Nehemiah (Heb emĕyâ) was a leader of the Jewish community who returned to Judah with Zerubbabel shortly after 538 b.c.e. -- the end of the Babylonian exile.[9] The Bible describes Nehemiah as enjoying the honorable and privileged dignity of the cupbearer --a wine taster. In Babylon eunuchs were responsible for tasting their rulers’ food to be sure that it had not been poisoned.  Therefore, Nehemiah himself may have been a eunuch.  The similarity between the Greek words for cupbearer (Greek: oinochoos -- wine pourer; Hebrew: šāqāh -- to drink) and for eunuch – Greek: euno-echos) created this confusion in identifying the social status of Nehemiah (Esdras-B 11:11).[10]

Rabsaris (Heb rab-sārı̂s; Akk rab-ša-rēši) was a high-ranking Assyrian official. The word in Assyrian means literally chief eunuch. A rabsaris official and a rabshakeh official played major roles in the siege of Jerusalem by Sennacherib, Great King of Assyria (2 Kgs 18:17).

Shaashgaz (Heb ša˓ašgaz ) is a eunuch in charge of one of the two harems of Xerxes (Esth 2:14). His specific office the keeper of the concubines (Hebrew: šômēr happı̂lagšı̂m), entailed the oversight of the harem of Xerxes’ existing wives; Hegai was responsible for the women auditioning to become his new queen (Esth 2:3).

The Septuagint confuses Shaashgaz and Hegai giving them both the name Gai (Esth 2:8-14). Shaashgaz is an incidental character in this story being mentioned only in the context of how Xerxes selected a new queen. Each prospective wife would leave Hegai’s harem and spend just one night with the king at which time she became a secondary wife and was sent to Shaashgaz’s harem — unless Xerxes made her queen in place of Vashti (Esth 2:13–14). Esther would have been sent to this second harem had she not been chosen as the new queen (Esth 2:16–18). [11]


Bibliography

Deller, Karlheinz. "The Assyrian Eunuchs and their Predecessors." In Priests and Officials in the Ancient Near East, 303-311. Heidelberg: Universitätsverlag C Winter, 1999.

Everhart, Janet S. "Hidden Eunuchs of the Hebrew Bible." Society of Biblical Literature Seminar Papers no. 41 (01/01, 2002): 137-155.

Grayson, Albert Kirk. "Eunuchs in Power : Their Role in the Assyrian Bureaucracy." In Vom Alten Orient Zum Alten Testament, 85-98. Neukirchen-Vluyn; Kevelaer, Germany: Neukirchener Verlag; Butzon & Bercker, 1995.

Kadish, Gerald E. "Eunuchs in Ancient Egypt." In Studies in Honor of John A Wilson, 55-62. Chicago: University of Chicago Press, 1969.

Kim, Bok-Rae. "The Third Gender: Palace Eunuchs." In Children in Slavery through the Ages, 135-151. Athens: Ohio Univ Pr, 2009.

Kim, Jin Yang. "The Two Eunuchs in the LXX Version of the Book of Esther." Proceedings - Eastern Great Lakes and Midwest Biblical Societies 25, (01/01, 2005): 87-96.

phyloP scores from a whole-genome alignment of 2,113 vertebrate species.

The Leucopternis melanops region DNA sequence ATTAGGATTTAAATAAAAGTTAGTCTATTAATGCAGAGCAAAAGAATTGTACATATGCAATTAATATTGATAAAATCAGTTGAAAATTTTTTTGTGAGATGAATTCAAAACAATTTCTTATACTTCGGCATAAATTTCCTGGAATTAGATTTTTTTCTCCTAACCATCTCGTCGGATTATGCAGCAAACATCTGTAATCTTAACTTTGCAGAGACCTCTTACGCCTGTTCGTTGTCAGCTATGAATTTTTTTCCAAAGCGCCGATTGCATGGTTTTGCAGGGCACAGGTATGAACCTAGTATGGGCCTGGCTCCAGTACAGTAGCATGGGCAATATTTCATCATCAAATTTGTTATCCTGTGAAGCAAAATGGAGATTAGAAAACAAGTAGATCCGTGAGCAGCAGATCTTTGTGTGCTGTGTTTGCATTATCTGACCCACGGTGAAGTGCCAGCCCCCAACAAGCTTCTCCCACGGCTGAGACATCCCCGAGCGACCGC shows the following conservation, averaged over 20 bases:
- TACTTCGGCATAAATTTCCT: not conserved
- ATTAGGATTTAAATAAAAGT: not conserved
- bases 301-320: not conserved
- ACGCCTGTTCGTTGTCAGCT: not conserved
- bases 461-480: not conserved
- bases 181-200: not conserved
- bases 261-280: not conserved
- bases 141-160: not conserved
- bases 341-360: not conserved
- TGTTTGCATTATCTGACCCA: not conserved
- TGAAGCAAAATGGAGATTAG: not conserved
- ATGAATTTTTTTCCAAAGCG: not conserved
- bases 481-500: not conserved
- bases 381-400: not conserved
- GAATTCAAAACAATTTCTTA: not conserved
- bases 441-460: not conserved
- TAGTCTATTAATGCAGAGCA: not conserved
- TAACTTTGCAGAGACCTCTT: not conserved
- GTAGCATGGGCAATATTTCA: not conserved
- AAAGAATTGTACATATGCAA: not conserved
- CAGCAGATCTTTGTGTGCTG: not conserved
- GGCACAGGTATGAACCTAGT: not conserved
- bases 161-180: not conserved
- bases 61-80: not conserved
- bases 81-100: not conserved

McCarter, P. K. "Biblical Detective Work Identitifies the Eunuch." Biblical Archaeology Review 28, no. 2 (03/01, 2002): 46-48.

Parker, Tom. "Ebed-Melech as Exemplar." In Uprooting and Planting, 253-259. New York: T & T Clark, 2007.

Siddall, Luis Robert. "A Re-Examination of the Title Ša Reši in the Neo-Assyrian Period." In Gilgameš and the World of Assyria, 225-240. Leuven; Paris; Dudley, Mass: Peeters, 2007.

Spencer, F. S. "The Ethiopian Eunuch and His Bible : A Social-Science Analysis." Biblical Theology Bulletin 22, no. 4 (12/01, 1992): 155-165.

Tadmor, Hayim. "Was the Biblical Sārîs a Eunuch." In Solving Riddles and Untying Knots, 317-325. Winona Lake, Ind: Eisenbrauns, 1995.

Yamauchi, Edwin M. "Was Nehemiah the Cupbearer a Eunuch." Zeitschrift Für Die Alttestamentliche Wissenschaft 92, no. 1 (01/01, 1980): 132-142.

Brentjes, Burchard. "The History of Elam and Achaemenid Persia: An Overview." In Civilization of the Ancient Near East, edited by Jack M. Sasson. Vol. 2, 1001-1021. New York: Charles Scribner's Sons, 1995.

Clines, David J. A. Ezra, Nehemiah, Esther Eerdmans, 1984.

Deller, Karlheinz. "The Assyrian Eunuchs and their Predecessors." In Priests and Officials in the Ancient Near East, 303-311. Heidelberg: Universitätsverlag C Winter, 1999.

Gerig, Bruce L. "Homosexuality in the Bible." 2011, http://epistle.us/hbarticles/eunuchs2.html.

Grayson, Albert Kirk. "Assyrian Rule of Conquered Territory in Ancient Western Asia." In Civilization of the Ancient Near East. Vol. 2, 959-968. New York: Charles Scribner's Sons, 1995.

———. "Eunuchs in Power : Their Role in the Assyrian Bureaucracy." In Vom Alten Orient Zum Alten Testament, 85-98. Neukirchen-Vluyn; Kevelaer, Germany: Neukirchener Verlag; Butzon & Bercker, 1995.

Moore, Carey A. Esther. Garden City, NY: Doubleday, 1971.

North, Robert. "Palestine, Administration of (Persian), Postexilic Judean Officials." In Anchor Bible Dictionary, edited by David Noel Freedman. Vol. 5, 86-90. New York: Doubleday, 1992.

Reade, Julian. Assyrian Sculpture. London: British Museum Pubns, 1983.

Wiebe, John M. "Mehuman." In Anchor Bible Dictionary. Vol. 4, 681-682. New York: Doubleday, 1996.

Yamauchi, Edwin M. "Was Nehemiah the Cupbearer a Eunuch." Zeitschrift Für Die Alttestamentliche Wissenschaft 92, no. 1 (01/01, 1980): 132-142.



[1] Burchard Brentjes, "The History of Elam and Achaemenid Persia: An Overview," in Civilization of the Ancient Near East, ed. Jack M. Sasson, Vol. 2 (New York: Charles Scribner's Sons, 1995), 1020.

[2] Karlheinz Deller, "The Assyrian Eunuchs and their Predecessors," in Priests and Officials in the Ancient Near East (Heidelberg: Universitätsverlag C Winter, 1999), 308.

[3] Albert Kirk Grayson, "Eunuchs in Power : Their Role in the Assyrian Bureaucracy," in Vom Alten Orient Zum Alten Testament (Neukirchen-Vluyn; Kevelaer, Germany: Neukirchener Verlag; Butzon & Bercker, 1995), 85-98.Albert Kirk Grayson, "Assyrian Rule of Conquered Territory in Ancient Western Asia," in Civilization of the Ancient Near East, Vol. 2 (New York: Charles Scribner's Sons, 1995), 964.

[4] Deller, The Assyrian Eunuchs and their Predecessors, 303 Julian Reade, Assyrian Sculpture (London: British Museum Pubns, 1983), 13-36.

[5] Bruce L. Gerig, "Homosexuality in the Bible," http://epistle.us/hbarticles/eunuchs2.html 2011).

[6] John M. Wiebe, "Mehuman," in Anchor Bible Dictionary, Vol. 4 (New York: Doubleday, 1996), 681-682.

[7] Reade, Assyrian Sculpture, 31

[8] Wiebe, Mehuman, 681-682

 

 

 

[9] Robert North, "Palestine, Administration of (Persian), Postexilic Judean Officials," in Anchor Bible Dictionary, ed. David Noel Freedman, Vol. 5 (New York: Doubleday, 1992), 87.

[10] Edwin M. Yamauchi, "Was Nehemiah the Cupbearer a Eunuch," Zeitschrift Für Die Alttestamentliche Wissenschaft 92, no. 1 (01/01, 1980), 132-142.

 

 

 

[11] The Stories of Esther in the Bible and the Stories of the Harem of Shekriya in 1001 Arabian Nights may well be parallel. Carey A. Moore, Esther (Garden City, NY: Doubleday, 1971), 23-24.David J. A. Clines, Ezra, Nehemiah, Esther Eerdmans, 1984), 266.